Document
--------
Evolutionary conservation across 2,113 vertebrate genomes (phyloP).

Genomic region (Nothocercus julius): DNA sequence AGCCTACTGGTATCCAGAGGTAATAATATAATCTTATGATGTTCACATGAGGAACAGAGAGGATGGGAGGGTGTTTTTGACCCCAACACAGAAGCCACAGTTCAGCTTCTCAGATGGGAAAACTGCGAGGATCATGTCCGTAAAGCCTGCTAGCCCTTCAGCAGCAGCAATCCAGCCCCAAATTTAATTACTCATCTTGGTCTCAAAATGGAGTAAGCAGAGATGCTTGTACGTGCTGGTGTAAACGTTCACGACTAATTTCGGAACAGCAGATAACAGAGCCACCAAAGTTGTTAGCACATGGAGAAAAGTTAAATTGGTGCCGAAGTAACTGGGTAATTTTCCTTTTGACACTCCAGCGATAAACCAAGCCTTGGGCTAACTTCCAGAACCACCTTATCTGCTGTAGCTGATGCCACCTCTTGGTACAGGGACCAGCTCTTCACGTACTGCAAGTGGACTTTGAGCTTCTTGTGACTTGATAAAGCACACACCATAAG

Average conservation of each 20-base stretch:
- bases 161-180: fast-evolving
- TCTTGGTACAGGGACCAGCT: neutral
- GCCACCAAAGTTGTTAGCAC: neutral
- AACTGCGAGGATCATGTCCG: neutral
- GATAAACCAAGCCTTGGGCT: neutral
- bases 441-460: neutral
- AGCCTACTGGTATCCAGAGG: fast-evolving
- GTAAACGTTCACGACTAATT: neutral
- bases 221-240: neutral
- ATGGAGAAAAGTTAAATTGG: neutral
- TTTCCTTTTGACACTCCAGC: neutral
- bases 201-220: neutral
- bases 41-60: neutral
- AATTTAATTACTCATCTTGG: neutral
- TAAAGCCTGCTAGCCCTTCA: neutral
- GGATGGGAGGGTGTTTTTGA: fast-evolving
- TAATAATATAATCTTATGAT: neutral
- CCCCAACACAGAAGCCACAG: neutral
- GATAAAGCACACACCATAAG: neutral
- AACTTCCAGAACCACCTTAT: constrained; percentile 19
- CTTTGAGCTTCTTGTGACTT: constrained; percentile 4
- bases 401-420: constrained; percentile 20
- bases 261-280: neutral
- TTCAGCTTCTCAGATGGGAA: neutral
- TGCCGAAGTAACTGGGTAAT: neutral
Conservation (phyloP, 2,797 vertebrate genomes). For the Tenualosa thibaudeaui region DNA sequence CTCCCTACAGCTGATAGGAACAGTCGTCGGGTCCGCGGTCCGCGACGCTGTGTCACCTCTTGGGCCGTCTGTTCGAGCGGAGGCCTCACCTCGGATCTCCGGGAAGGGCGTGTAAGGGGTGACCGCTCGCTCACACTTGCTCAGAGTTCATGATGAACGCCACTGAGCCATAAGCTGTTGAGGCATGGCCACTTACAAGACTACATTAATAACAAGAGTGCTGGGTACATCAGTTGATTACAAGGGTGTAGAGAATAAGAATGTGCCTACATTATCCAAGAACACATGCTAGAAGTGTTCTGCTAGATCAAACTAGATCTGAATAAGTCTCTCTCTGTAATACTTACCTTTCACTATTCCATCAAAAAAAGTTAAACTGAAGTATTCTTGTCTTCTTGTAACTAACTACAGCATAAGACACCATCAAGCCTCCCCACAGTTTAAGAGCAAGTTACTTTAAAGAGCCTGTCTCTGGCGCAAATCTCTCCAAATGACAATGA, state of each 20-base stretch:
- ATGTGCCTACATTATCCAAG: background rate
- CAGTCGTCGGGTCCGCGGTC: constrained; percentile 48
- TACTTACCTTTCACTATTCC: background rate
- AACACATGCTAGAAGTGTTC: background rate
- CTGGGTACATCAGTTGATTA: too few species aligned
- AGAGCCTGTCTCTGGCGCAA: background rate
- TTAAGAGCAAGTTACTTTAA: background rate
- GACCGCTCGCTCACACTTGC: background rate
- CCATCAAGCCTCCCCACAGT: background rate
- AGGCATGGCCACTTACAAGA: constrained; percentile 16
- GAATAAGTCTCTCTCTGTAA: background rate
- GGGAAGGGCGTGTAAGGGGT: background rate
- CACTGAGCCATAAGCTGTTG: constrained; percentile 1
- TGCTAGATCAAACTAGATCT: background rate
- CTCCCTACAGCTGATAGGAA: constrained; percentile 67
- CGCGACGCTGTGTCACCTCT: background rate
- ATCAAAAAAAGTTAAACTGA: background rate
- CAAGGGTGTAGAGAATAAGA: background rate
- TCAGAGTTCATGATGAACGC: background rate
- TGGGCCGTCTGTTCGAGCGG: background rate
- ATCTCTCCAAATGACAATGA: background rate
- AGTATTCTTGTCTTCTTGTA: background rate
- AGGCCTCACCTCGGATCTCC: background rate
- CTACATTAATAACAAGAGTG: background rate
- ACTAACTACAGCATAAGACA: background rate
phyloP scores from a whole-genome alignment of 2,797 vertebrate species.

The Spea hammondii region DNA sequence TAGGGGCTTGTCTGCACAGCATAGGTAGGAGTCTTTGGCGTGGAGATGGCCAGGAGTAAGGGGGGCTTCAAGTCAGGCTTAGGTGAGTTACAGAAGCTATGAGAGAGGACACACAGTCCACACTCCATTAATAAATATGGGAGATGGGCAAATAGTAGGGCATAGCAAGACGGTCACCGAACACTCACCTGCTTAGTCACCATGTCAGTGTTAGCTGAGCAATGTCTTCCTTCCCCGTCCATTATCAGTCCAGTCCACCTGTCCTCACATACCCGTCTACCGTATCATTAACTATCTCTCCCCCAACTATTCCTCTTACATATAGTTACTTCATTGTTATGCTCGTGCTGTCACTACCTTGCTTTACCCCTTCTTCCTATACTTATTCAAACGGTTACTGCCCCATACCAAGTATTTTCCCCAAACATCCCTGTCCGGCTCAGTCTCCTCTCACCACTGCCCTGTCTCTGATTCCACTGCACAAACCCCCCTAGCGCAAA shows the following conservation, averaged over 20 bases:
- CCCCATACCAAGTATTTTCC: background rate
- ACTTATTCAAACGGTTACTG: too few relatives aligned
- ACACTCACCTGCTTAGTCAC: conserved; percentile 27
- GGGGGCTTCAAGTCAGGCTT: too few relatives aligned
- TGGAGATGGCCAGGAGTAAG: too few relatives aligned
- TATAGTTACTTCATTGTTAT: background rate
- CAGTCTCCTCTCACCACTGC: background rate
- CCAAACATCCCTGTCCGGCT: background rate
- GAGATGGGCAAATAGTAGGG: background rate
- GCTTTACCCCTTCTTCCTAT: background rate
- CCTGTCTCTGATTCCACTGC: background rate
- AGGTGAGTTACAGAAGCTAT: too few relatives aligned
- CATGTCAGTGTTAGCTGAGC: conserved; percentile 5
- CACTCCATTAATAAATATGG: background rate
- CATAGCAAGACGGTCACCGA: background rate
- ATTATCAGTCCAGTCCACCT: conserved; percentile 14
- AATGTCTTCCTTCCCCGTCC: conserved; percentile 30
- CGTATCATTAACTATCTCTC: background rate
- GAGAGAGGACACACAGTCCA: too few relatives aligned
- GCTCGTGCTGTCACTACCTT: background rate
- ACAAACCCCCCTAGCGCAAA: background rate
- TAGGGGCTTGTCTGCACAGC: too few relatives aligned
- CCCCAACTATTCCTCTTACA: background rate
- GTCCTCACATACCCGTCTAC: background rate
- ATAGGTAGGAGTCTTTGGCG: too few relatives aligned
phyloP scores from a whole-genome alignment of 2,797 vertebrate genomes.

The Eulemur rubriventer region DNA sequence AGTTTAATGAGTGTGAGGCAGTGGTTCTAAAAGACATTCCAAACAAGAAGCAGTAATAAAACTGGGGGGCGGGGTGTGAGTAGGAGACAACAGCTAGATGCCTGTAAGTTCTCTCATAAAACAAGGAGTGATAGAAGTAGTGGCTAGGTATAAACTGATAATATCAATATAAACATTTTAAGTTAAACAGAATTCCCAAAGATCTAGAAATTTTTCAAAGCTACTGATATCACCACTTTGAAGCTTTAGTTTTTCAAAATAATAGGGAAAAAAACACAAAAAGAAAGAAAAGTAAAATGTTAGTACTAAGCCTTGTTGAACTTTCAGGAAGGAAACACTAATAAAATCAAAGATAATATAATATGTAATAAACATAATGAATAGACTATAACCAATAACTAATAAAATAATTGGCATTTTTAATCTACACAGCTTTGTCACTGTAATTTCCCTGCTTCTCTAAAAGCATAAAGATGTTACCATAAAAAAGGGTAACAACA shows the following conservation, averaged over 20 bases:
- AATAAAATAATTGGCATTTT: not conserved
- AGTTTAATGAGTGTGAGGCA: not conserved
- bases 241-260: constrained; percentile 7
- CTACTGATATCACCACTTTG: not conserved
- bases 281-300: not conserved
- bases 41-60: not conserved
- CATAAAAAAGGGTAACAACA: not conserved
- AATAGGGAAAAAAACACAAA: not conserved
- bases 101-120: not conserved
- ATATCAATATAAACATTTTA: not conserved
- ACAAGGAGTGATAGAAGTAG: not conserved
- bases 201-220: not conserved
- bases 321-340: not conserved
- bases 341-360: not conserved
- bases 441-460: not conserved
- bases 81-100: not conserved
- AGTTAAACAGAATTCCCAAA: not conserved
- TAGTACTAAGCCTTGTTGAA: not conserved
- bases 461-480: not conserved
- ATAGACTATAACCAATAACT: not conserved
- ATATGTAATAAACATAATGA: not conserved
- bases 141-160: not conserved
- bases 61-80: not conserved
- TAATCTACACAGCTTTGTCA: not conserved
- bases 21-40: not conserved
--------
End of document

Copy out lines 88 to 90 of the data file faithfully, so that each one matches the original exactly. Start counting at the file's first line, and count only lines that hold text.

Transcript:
- bases 281-300: not conserved
- bases 41-60: not conserved
- CATAAAAAAGGGTAACAACA: not conserved